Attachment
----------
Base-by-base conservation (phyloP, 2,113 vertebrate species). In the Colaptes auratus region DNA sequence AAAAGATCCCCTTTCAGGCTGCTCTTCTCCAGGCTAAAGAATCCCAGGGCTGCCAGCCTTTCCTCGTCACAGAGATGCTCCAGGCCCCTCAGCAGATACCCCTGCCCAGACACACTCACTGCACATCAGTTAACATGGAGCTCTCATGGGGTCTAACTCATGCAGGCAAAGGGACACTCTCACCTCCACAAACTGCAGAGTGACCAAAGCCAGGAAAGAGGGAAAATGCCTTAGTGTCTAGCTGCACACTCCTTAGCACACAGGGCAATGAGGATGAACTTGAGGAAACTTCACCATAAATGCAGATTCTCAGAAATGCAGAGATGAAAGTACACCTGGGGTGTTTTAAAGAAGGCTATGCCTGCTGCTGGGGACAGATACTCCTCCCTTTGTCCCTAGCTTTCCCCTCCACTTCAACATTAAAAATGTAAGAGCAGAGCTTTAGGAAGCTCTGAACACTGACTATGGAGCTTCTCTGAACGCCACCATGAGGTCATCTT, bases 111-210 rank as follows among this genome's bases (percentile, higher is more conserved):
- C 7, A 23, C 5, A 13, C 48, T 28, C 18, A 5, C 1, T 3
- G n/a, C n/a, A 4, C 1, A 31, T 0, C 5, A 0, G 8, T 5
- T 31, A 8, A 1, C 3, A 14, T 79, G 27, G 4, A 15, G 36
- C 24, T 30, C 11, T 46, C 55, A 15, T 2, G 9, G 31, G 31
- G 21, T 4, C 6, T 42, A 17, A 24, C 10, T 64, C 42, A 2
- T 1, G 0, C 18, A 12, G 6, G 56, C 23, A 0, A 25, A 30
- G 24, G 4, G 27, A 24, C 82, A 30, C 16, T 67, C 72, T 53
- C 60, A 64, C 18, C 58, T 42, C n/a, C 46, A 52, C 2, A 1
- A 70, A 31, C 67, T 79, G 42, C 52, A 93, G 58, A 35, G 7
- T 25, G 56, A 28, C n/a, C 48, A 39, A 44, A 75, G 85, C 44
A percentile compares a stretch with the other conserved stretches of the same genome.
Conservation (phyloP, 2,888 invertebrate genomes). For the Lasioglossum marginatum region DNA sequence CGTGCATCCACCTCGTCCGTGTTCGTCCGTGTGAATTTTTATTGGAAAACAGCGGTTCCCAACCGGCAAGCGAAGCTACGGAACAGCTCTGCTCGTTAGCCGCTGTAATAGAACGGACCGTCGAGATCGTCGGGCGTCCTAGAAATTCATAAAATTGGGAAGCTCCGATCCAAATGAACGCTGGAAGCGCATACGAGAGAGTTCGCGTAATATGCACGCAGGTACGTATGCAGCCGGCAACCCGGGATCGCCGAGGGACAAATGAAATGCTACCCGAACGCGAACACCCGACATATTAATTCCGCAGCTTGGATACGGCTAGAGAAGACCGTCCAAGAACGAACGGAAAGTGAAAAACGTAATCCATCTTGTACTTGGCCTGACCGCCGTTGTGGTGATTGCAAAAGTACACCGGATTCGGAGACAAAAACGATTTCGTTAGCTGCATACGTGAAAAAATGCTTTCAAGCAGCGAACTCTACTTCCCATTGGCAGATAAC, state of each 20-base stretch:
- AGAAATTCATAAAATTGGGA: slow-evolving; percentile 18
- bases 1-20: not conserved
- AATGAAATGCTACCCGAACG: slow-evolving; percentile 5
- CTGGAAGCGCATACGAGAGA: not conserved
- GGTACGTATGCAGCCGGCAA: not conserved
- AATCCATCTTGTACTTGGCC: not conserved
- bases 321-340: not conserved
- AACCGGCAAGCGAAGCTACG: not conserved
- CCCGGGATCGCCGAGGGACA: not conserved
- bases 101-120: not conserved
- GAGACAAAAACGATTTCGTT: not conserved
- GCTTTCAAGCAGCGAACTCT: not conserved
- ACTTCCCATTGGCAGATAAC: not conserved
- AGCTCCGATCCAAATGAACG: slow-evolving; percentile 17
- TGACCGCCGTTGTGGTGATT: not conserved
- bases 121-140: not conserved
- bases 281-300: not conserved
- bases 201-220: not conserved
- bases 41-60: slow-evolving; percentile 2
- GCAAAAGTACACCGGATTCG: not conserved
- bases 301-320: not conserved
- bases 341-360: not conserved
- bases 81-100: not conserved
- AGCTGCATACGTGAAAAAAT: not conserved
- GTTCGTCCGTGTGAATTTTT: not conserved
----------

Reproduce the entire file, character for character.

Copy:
Base-by-base conservation (phyloP, 2,113 vertebrate species). In the Colaptes auratus region DNA sequence AAAAGATCCCCTTTCAGGCTGCTCTTCTCCAGGCTAAAGAATCCCAGGGCTGCCAGCCTTTCCTCGTCACAGAGATGCTCCAGGCCCCTCAGCAGATACCCCTGCCCAGACACACTCACTGCACATCAGTTAACATGGAGCTCTCATGGGGTCTAACTCATGCAGGCAAAGGGACACTCTCACCTCCACAAACTGCAGAGTGACCAAAGCCAGGAAAGAGGGAAAATGCCTTAGTGTCTAGCTGCACACTCCTTAGCACACAGGGCAATGAGGATGAACTTGAGGAAACTTCACCATAAATGCAGATTCTCAGAAATGCAGAGATGAAAGTACACCTGGGGTGTTTTAAAGAAGGCTATGCCTGCTGCTGGGGACAGATACTCCTCCCTTTGTCCCTAGCTTTCCCCTCCACTTCAACATTAAAAATGTAAGAGCAGAGCTTTAGGAAGCTCTGAACACTGACTATGGAGCTTCTCTGAACGCCACCATGAGGTCATCTT, bases 111-210 rank as follows among this genome's bases (percentile, higher is more conserved):
- C 7, A 23, C 5, A 13, C 48, T 28, C 18, A 5, C 1, T 3
- G n/a, C n/a, A 4, C 1, A 31, T 0, C 5, A 0, G 8, T 5
- T 31, A 8, A 1, C 3, A 14, T 79, G 27, G 4, A 15, G 36
- C 24, T 30, C 11, T 46, C 55, A 15, T 2, G 9, G 31, G 31
- G 21, T 4, C 6, T 42, A 17, A 24, C 10, T 64, C 42, A 2
- T 1, G 0, C 18, A 12, G 6, G 56, C 23, A 0, A 25, A 30
- G 24, G 4, G 27, A 24, C 82, A 30, C 16, T 67, C 72, T 53
- C 60, A 64, C 18, C 58, T 42, C n/a, C 46, A 52, C 2, A 1
- A 70, A 31, C 67, T 79, G 42, C 52, A 93, G 58, A 35, G 7
- T 25, G 56, A 28, C n/a, C 48, A 39, A 44, A 75, G 85, C 44
A percentile compares a stretch with the other conserved stretches of the same genome.
Conservation (phyloP, 2,888 invertebrate genomes). For the Lasioglossum marginatum region DNA sequence CGTGCATCCACCTCGTCCGTGTTCGTCCGTGTGAATTTTTATTGGAAAACAGCGGTTCCCAACCGGCAAGCGAAGCTACGGAACAGCTCTGCTCGTTAGCCGCTGTAATAGAACGGACCGTCGAGATCGTCGGGCGTCCTAGAAATTCATAAAATTGGGAAGCTCCGATCCAAATGAACGCTGGAAGCGCATACGAGAGAGTTCGCGTAATATGCACGCAGGTACGTATGCAGCCGGCAACCCGGGATCGCCGAGGGACAAATGAAATGCTACCCGAACGCGAACACCCGACATATTAATTCCGCAGCTTGGATACGGCTAGAGAAGACCGTCCAAGAACGAACGGAAAGTGAAAAACGTAATCCATCTTGTACTTGGCCTGACCGCCGTTGTGGTGATTGCAAAAGTACACCGGATTCGGAGACAAAAACGATTTCGTTAGCTGCATACGTGAAAAAATGCTTTCAAGCAGCGAACTCTACTTCCCATTGGCAGATAAC, state of each 20-base stretch:
- AGAAATTCATAAAATTGGGA: slow-evolving; percentile 18
- bases 1-20: not conserved
- AATGAAATGCTACCCGAACG: slow-evolving; percentile 5
- CTGGAAGCGCATACGAGAGA: not conserved
- GGTACGTATGCAGCCGGCAA: not conserved
- AATCCATCTTGTACTTGGCC: not conserved
- bases 321-340: not conserved
- AACCGGCAAGCGAAGCTACG: not conserved
- CCCGGGATCGCCGAGGGACA: not conserved
- bases 101-120: not conserved
- GAGACAAAAACGATTTCGTT: not conserved
- GCTTTCAAGCAGCGAACTCT: not conserved
- ACTTCCCATTGGCAGATAAC: not conserved
- AGCTCCGATCCAAATGAACG: slow-evolving; percentile 17
- TGACCGCCGTTGTGGTGATT: not conserved
- bases 121-140: not conserved
- bases 281-300: not conserved
- bases 201-220: not conserved
- bases 41-60: slow-evolving; percentile 2
- GCAAAAGTACACCGGATTCG: not conserved
- bases 301-320: not conserved
- bases 341-360: not conserved
- bases 81-100: not conserved
- AGCTGCATACGTGAAAAAAT: not conserved
- GTTCGTCCGTGTGAATTTTT: not conserved